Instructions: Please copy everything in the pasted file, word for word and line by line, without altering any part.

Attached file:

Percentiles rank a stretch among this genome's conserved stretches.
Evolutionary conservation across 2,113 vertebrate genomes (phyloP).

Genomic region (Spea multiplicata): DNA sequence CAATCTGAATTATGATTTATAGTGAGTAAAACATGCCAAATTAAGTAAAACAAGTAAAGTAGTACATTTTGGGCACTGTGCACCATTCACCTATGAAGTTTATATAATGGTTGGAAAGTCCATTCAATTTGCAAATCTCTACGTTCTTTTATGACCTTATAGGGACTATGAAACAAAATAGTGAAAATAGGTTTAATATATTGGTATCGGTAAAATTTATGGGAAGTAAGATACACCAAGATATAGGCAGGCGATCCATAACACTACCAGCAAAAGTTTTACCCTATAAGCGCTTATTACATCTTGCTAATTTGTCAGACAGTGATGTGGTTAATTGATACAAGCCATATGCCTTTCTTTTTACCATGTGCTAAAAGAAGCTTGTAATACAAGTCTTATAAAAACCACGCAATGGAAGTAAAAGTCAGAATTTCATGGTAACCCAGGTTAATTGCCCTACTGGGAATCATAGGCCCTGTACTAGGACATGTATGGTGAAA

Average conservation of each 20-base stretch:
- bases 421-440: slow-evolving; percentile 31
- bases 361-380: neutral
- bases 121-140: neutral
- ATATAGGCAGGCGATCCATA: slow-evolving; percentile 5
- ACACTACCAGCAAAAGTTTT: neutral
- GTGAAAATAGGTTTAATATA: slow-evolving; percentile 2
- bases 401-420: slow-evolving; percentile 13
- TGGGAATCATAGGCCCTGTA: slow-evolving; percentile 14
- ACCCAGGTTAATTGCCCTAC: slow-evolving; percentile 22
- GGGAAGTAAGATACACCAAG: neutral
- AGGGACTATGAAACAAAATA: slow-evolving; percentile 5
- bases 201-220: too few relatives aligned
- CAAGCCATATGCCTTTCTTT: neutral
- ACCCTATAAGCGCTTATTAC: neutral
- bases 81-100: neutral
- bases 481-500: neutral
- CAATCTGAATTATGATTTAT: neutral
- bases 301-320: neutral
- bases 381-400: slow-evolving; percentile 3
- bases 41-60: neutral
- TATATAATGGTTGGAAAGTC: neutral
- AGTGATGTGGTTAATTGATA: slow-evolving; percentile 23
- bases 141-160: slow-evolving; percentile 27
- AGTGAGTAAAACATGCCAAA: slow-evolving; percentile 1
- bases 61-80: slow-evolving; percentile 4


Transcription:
Percentiles rank a stretch among this genome's conserved stretches.
Evolutionary conservation across 2,113 vertebrate genomes (phyloP).

Genomic region (Spea multiplicata): DNA sequence CAATCTGAATTATGATTTATAGTGAGTAAAACATGCCAAATTAAGTAAAACAAGTAAAGTAGTACATTTTGGGCACTGTGCACCATTCACCTATGAAGTTTATATAATGGTTGGAAAGTCCATTCAATTTGCAAATCTCTACGTTCTTTTATGACCTTATAGGGACTATGAAACAAAATAGTGAAAATAGGTTTAATATATTGGTATCGGTAAAATTTATGGGAAGTAAGATACACCAAGATATAGGCAGGCGATCCATAACACTACCAGCAAAAGTTTTACCCTATAAGCGCTTATTACATCTTGCTAATTTGTCAGACAGTGATGTGGTTAATTGATACAAGCCATATGCCTTTCTTTTTACCATGTGCTAAAAGAAGCTTGTAATACAAGTCTTATAAAAACCACGCAATGGAAGTAAAAGTCAGAATTTCATGGTAACCCAGGTTAATTGCCCTACTGGGAATCATAGGCCCTGTACTAGGACATGTATGGTGAAA

Average conservation of each 20-base stretch:
- bases 421-440: slow-evolving; percentile 31
- bases 361-380: neutral
- bases 121-140: neutral
- ATATAGGCAGGCGATCCATA: slow-evolving; percentile 5
- ACACTACCAGCAAAAGTTTT: neutral
- GTGAAAATAGGTTTAATATA: slow-evolving; percentile 2
- bases 401-420: slow-evolving; percentile 13
- TGGGAATCATAGGCCCTGTA: slow-evolving; percentile 14
- ACCCAGGTTAATTGCCCTAC: slow-evolving; percentile 22
- GGGAAGTAAGATACACCAAG: neutral
- AGGGACTATGAAACAAAATA: slow-evolving; percentile 5
- bases 201-220: too few relatives aligned
- CAAGCCATATGCCTTTCTTT: neutral
- ACCCTATAAGCGCTTATTAC: neutral
- bases 81-100: neutral
- bases 481-500: neutral
- CAATCTGAATTATGATTTAT: neutral
- bases 301-320: neutral
- bases 381-400: slow-evolving; percentile 3
- bases 41-60: neutral
- TATATAATGGTTGGAAAGTC: neutral
- AGTGATGTGGTTAATTGATA: slow-evolving; percentile 23
- bases 141-160: slow-evolving; percentile 27
- AGTGAGTAAAACATGCCAAA: slow-evolving; percentile 1
- bases 61-80: slow-evolving; percentile 4